—with Floodland on repeat, particularly the moodier numbers like “Neverland” (particularly the superior full version), “Driven Like the Snow,” “Flood I,” “Flood II,” and “Torch.”
I have no clue know how this came off to my friends but they were my friends so they let me get away with it (and thanks for that, y’all, a couple decades on, and to reward you, YOU ENCOUNTER:
Ahhhh. Breathe. One more dungeon map before we move on, because even looking at it plunges me into darkness once again.
I know what listening to the Sisters of Mercy has felt like (darkness + energy), and how it’s bent and sustained me, but listening to “Lucretia My Reflection” (and their whole discography, particularly Floodland) thirty-two years later, I can’t stop wondering:
Can listening to goth (which is a kind of being goth) —can listening to a song like “Lucretia My Reflection”—bring down or halt the progress of empire?
I have my doubts, because empire flourishes in spite of Goth, and in spite of the Sisters of Mercy, but but but but but but but but but but but but but but but but but but but but but but but but but but but but but but but but but but but but but but but but but but but but but but but but…and yet, when I turn the song on now, and it cuts in just a tiny fraction off the beat, and there’s the bass and there’s the voice and something happens to me. It’s not the same thing that happened to me then, but it’s related, and it folds those two moments over each other. It’s a submerged path I’m following, a subterranean passage.
Goth songs are songs of dissent, of disconnection, of spectral self-involvement, of opting out from one culture and into another. Goth dance songs like “Lucretia” do something else: If they don’t quite get us to collective action, they can get us to collectivity, if only on the dance floor.
That is what Goth is: a summoning, an opting out, a turning inward, and a performing outward, out there with other bodies, moving. That summoning / that turning doesn’t have to be public, though it’s dramatic when it is (the eyeliner and the white face paint sure signifies something—something terrifying, a reminder of our own mortality and the long game of time, which as the Silver Jews remind us, only children play well). It can be a private opting out too that we do when we listen to a song, when we let ourselves get caught up in a song. In doing so we choose to live in another’s world, let it articulate emotions that we otherwise can’t or won’t or haven’t thought of yet until we hear it, and we let it hold us as long as it will.
This kind of submission remains rare.
Thank god we have access to it—and at the click of a button or a needle on a record!
Our lives flatten us, push down a little bit every day on who we used to be. We build ourselves by repetition, by performing and re-performing one of the many roles we play. But when I get caught unawares and hear a song like “Lucretia,” something old and yawning, something outside of rationality opens in me.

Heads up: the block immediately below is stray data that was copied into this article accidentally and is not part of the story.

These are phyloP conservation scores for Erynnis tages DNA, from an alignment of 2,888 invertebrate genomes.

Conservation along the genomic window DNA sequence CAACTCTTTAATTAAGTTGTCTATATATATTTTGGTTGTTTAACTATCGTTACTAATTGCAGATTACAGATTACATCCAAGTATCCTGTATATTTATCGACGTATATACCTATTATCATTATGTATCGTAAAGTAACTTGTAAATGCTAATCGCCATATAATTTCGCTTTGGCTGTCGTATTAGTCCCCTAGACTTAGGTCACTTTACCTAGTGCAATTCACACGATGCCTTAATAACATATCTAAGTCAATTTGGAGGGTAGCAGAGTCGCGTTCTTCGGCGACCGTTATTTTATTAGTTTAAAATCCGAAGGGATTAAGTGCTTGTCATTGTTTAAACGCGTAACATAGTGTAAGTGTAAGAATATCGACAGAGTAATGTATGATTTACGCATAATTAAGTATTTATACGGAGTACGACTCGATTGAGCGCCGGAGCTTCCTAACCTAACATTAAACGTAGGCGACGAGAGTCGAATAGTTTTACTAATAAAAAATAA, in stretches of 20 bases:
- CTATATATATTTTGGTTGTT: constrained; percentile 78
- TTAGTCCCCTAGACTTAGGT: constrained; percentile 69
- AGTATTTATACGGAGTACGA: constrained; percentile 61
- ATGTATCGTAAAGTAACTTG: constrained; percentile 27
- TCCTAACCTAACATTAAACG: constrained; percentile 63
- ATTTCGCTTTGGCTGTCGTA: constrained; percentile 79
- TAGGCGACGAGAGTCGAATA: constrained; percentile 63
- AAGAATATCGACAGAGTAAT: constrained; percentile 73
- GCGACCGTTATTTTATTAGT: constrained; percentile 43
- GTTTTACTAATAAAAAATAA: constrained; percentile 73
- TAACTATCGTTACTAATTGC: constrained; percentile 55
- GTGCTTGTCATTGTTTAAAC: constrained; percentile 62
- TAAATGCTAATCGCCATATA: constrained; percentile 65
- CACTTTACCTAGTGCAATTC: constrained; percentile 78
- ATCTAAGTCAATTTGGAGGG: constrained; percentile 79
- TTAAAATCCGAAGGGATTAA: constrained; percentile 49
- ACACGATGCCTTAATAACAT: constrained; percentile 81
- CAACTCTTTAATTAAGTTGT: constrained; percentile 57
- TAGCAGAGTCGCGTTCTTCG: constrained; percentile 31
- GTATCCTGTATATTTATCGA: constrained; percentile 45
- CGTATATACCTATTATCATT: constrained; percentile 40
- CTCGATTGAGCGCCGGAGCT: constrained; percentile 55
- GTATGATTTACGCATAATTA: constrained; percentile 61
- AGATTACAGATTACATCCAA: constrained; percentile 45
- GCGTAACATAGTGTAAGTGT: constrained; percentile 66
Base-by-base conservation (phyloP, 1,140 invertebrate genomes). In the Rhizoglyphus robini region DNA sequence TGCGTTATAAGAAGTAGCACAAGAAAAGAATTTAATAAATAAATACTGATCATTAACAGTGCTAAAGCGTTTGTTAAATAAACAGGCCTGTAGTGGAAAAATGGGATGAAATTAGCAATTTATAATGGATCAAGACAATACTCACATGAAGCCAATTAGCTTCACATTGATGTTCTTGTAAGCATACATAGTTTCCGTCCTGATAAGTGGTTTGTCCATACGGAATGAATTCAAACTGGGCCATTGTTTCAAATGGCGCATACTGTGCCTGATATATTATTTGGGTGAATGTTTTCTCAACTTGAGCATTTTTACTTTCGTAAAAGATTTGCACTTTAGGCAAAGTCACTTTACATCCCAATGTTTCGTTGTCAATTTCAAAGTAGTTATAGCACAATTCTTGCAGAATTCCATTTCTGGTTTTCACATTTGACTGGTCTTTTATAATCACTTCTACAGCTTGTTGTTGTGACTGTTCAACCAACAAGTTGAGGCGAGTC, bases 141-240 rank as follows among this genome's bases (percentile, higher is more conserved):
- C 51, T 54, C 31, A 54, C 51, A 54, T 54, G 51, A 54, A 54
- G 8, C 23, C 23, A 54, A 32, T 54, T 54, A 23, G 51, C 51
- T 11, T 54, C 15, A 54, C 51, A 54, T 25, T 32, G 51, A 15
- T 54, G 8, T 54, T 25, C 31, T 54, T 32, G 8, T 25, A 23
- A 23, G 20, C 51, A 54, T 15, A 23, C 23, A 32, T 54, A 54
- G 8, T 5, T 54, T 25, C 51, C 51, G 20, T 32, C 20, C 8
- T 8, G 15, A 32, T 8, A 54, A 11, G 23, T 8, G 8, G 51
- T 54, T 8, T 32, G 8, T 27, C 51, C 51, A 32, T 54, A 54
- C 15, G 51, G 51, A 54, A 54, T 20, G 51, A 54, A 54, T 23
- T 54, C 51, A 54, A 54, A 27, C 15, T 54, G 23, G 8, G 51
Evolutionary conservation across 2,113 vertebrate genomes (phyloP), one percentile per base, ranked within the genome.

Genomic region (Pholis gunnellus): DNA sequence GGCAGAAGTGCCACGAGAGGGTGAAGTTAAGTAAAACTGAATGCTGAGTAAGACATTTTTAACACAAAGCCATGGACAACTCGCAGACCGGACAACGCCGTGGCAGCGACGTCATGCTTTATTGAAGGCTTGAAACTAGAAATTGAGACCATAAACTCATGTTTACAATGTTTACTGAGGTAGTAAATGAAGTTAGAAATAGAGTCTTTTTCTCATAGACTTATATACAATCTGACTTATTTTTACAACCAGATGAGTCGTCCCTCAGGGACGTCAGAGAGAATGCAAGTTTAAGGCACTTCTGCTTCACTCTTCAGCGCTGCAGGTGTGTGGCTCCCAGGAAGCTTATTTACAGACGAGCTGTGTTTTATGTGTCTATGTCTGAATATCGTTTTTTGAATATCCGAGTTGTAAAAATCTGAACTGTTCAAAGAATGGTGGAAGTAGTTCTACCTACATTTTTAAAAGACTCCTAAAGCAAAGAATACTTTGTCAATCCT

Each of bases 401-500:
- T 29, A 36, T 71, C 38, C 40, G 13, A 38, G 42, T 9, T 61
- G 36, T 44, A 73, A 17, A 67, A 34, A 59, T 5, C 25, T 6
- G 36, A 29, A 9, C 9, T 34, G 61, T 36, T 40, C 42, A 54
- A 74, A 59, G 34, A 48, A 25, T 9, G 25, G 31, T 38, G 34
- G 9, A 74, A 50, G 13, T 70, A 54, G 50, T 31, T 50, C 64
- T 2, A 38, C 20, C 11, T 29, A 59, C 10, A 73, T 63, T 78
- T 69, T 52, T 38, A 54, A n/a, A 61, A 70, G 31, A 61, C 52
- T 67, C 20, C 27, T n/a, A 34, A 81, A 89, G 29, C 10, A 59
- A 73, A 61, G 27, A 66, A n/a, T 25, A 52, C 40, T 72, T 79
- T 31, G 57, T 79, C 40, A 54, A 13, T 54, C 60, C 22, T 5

Lucretia and these other songs are songs of opting out of big chunks of mainstream culture, or at least feeling like we are. At the extreme end of things, a good (goth) song casts a spell so powerful that it can take a person over. It can possess you, even if it just summons you (who never dances) for the first time to the floor (even if it’s just your own) and gives you that moment of abandon, free among others, present or imagined.
We fear and covet and revere these spells and those who cast them because they are powerful. It is easy to make fun of those we do not understand, and even easier to mock those we do. These spellcasters push beyond the rational, the sensible, the predictable. We persecute them when we can.
So when Eldritch sings that he hears your empire down, I imagine he means to tell you that he witnesses your empire crashing down. He’s singing to you from the ruins, but in listening and singing back, we’re singing to us from the ruins (as many in this tournament have noted, the notes on general ruination that goth offers continue to age well as we descend further into environmental and political and human rights nightmares, and as the circumstances of “Lucretia My Reflection” do not seem to have changed all that much, except for the worse).
But I like to think, and every time I listen to this song I become more convinced, if just for the 4 minutes and 20 seconds on the 7” version or the 9 minutes and 51 seconds on the 12” / CD version, that it casts a spell so powerful as to suspend time. It hears your empire down.
While we’re in the bubble of it “Lucretia My Reflection” actually halts the progress of empire—on me at least it does, or maybe I just think it does (there is no way to know for sure). I mean that hearing the song itself is a bewitching, and that hearing takes me somewhere outside of empire, and not just that but that hearing is contra to empire.
What empire wants is for you—for me—to produce and to reproduce, and to not pay too much attention to the roar of the big machines.